We’d used language that to anyone outside of the Sims community made little sense – in particular the phrase ‘custom content’, which may trip nicely off the tongue for Simmers, but in the real world that phrase refers to created media (whether print, film or on the net) for a set corporate purpose and bugger all to do with computer games!

If we didn’t leave them better informed as to what they were trying to take down, what was to stop them thereafter merrily googling their way for any other *.package files that just happened to have some pop band or recording artists name to them and filing for copyright breaches? There would be damned few Sims 3, Sims 2, even Spore sites left unaffected by it.

This however was not a time to presume to give them a lesson on what a *.package file actually was, in case they took the hump even more (even if we did suspect they didn’t!).

We needed to try talking to them in lingo they’d understand, or at least would find after one Google!

So, out with the honey…

‘Blind Acceptance Is A Sign Of Stupid Fools Who Stand In Line…’

We kept it to four major points:

First, reiterating politely that this was an item outwith their terms of remit. End of.

Second, diplomatically pointing out that if they were getting ideas about pursuing ‘material’ copyright breaches as a new angle now or in the future, quite aside from being ultra vires (for now, anyway…) they were coming somewhat late in the day to start complaining, nine years and thousands of fan made Sims 2/Sims3 games clothes and objects later (therefore more likely to stir up trouble those artists they purport to represent wouldn’t want).

Thirdly, pointing out the artists themselves were well acquainted with the Sims community  – and therefore by implication had they wanted the IFPI sticking their oars in by now over their ‘intellectual property’ they’d have asked them! One of the arguments we’d made in our first post was that members of the Sims community making custom content for artistes were as much part of the ‘street teams’ encouraged to advertise acts for free, make wallpapers, etc. and as such ought to be cut the same slack.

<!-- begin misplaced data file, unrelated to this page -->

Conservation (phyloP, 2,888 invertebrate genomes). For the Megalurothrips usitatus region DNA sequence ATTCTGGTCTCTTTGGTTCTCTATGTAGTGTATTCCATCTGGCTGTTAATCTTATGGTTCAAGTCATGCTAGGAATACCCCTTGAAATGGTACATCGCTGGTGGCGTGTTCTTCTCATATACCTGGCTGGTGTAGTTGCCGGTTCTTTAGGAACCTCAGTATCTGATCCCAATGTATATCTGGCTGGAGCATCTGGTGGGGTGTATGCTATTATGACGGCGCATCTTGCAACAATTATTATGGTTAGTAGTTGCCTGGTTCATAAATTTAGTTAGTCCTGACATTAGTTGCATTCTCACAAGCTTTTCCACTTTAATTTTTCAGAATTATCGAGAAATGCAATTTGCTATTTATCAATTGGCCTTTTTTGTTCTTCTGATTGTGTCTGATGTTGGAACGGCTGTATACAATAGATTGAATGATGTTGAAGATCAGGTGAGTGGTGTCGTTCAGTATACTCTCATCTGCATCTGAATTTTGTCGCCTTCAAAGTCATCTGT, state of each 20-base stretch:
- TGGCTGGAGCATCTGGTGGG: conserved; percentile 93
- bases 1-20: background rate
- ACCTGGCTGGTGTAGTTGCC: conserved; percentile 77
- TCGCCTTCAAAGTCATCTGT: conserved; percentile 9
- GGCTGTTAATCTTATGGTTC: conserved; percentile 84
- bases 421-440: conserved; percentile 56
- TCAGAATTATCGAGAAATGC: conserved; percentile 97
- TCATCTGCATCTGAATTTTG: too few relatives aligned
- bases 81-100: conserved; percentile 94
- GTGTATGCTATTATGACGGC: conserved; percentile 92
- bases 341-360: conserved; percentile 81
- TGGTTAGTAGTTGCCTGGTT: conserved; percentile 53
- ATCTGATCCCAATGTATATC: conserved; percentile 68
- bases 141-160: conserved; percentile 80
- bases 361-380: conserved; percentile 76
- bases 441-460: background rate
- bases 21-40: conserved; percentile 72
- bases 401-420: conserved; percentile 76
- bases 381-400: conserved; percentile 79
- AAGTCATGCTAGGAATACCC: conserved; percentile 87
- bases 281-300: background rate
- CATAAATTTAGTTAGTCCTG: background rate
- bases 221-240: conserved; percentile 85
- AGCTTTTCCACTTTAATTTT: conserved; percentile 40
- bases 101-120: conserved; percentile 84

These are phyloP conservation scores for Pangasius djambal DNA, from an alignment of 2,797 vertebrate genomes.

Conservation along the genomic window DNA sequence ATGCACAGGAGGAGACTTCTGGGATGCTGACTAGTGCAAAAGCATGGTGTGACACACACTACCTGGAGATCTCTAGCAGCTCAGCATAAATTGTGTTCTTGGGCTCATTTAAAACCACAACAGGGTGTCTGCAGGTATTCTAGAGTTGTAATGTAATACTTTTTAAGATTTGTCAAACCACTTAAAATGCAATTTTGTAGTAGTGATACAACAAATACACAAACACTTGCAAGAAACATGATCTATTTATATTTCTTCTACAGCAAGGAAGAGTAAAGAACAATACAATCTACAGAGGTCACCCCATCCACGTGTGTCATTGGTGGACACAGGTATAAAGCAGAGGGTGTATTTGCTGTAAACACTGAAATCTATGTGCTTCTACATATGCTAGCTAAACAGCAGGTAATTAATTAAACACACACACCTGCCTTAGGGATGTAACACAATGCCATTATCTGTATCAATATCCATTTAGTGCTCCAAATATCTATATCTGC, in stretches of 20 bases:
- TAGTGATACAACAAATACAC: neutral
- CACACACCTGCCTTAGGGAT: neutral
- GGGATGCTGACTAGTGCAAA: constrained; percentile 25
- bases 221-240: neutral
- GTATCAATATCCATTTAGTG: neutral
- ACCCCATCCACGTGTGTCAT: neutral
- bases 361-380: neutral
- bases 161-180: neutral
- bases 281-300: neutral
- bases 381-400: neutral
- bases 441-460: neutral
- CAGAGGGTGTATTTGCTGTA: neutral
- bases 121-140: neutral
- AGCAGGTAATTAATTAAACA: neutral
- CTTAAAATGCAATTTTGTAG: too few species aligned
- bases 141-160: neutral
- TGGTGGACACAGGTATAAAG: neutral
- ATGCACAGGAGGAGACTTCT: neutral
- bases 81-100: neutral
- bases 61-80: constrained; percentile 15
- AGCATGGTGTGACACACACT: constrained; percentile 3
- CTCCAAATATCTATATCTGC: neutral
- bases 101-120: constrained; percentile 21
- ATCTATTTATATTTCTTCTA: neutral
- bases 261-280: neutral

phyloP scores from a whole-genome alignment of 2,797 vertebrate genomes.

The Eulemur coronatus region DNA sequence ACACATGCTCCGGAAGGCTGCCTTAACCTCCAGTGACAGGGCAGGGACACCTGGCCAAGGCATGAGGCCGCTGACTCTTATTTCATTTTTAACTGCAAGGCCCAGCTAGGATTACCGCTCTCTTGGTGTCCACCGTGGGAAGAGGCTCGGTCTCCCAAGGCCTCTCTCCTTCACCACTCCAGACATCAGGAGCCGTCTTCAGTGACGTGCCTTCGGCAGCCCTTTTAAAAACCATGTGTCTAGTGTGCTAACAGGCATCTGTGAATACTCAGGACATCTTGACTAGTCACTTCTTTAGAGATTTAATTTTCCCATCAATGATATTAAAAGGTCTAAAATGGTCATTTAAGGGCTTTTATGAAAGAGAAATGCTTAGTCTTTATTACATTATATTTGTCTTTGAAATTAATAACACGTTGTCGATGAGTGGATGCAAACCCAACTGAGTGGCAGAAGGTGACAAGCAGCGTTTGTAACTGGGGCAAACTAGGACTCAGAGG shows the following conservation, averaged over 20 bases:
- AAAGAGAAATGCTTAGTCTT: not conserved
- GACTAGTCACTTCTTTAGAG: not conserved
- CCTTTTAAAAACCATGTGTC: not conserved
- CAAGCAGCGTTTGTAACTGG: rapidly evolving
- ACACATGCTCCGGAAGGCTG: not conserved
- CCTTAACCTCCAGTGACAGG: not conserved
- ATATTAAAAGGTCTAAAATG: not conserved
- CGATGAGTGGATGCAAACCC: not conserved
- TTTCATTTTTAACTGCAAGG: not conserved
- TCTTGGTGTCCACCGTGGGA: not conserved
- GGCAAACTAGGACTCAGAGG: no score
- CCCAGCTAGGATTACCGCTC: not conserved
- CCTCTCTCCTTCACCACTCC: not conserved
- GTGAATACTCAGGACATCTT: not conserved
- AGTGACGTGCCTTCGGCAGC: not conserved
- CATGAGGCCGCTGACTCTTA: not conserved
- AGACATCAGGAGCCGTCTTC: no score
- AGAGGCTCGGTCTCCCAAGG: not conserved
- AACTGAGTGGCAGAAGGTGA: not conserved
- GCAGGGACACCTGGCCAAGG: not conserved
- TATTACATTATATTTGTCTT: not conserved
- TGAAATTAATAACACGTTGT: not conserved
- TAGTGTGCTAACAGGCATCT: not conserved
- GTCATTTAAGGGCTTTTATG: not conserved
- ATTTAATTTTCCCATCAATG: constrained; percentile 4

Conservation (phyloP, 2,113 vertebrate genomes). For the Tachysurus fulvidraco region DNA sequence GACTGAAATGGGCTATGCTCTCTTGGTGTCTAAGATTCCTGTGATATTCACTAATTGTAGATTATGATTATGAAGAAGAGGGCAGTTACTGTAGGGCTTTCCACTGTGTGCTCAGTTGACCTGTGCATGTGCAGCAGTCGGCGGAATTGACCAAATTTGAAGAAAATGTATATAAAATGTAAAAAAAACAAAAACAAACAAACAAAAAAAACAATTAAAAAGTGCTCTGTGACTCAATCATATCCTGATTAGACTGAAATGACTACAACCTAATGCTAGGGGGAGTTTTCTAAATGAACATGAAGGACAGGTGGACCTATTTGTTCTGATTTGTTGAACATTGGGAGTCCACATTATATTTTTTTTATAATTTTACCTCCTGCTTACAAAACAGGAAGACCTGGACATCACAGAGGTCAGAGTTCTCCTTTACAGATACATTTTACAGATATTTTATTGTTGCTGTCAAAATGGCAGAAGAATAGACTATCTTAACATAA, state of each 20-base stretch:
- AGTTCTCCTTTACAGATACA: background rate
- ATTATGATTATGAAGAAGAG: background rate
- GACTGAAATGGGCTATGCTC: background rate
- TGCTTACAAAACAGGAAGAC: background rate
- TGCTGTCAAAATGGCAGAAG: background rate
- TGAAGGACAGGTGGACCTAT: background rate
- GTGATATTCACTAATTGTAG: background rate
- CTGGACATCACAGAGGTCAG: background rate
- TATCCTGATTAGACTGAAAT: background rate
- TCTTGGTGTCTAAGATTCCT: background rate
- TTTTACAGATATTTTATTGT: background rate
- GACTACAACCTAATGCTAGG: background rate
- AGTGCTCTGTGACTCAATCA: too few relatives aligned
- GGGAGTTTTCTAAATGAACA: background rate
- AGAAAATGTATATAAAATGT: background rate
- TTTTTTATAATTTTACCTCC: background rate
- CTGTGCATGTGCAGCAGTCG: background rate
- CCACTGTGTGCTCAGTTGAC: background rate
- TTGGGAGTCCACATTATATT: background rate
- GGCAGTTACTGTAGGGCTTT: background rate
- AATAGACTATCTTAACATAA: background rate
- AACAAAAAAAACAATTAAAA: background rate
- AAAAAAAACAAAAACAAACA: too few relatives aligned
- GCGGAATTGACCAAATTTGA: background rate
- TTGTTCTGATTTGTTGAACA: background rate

(The Headboys namedrop was as intentional as that of My Chemical Romance and Katy Perry – their chief maestro was one Calum Malcolm, a major record industry player forever associated with the music company legends Linn, at that moment in the headlines due to their major partnership just announced with – wait for it – Universal. It always helps in these situations to let them know sotto voce you’re familiar with their territory too!)

We did however threw them a bone at this stage – proffering the pirating of Katy Perry’s godawful stuff pack all over the shop as someone far more potentially lucrutive for them to pursue instead as well as showing our own good faith in what they were doing was with the best of intentions. Should they do so, it will inevitably lead to them thrown out as ultra vires again – a matter for Katy Perry and EA’s lawyers, not them  – and hopefully a lesson finally learned.

Fourthly, and most important of all, we qualified the term ‘custom content’ as ‘skins’, which when you think about it is more accurate in most cases and is a term familiar to even the most casual of computer or console gamer. There’s barely a game on the planet that doesn’t have some sort of music world related ‘skin’ for it (such as the Lady Gaga skin for the Left4Dead witch or Led Zeppelin/Iron Maiden t-shirts for Skyrim, the latter is almost a cliché!).

This we hoped would be enough to get the IFPI to back off.

But if they didn’t, we had one final card in the wings left to play if required – contacting the three directors of Sex Pistols Residuals directly by post and letting them know what was going on, along with Jamie Reid, who produced the famous artwork in the first place and has very strong views about people flinging copyright notices around (eg. the notorious ‘God Save Damien Hirst’ incident). Our guess was all four would be extremely unamused at what was being done in their names as ‘chickenshitting’ of the worst kind.

This however proved unnecessary thankfully.

The IFPI withdrew their complaint (note well the wording about ‘earlier good faith’, again giving rise to our suspicion they had been deliberately misled by a third party), and Mediafire in turn were as good as their word to restore the file before the end of the day, and hopefully with lessons learned all round – in our case not to assume that people know what we are necessarily talking about!

(What do you mean, ‘you ought to be familiar with that by now!’?)

Chalk one up to the good guys!

But you really have to wonder about the stupidity of a certain so-called Simmer out there that was quite happy to have potentially started a domino topple of Sims 2 and Sims 3 content being deleted off thousands of websites and file sharing sites (and people having their memberships of file-hosting sites terminated for multiple infringements), all just to get at us.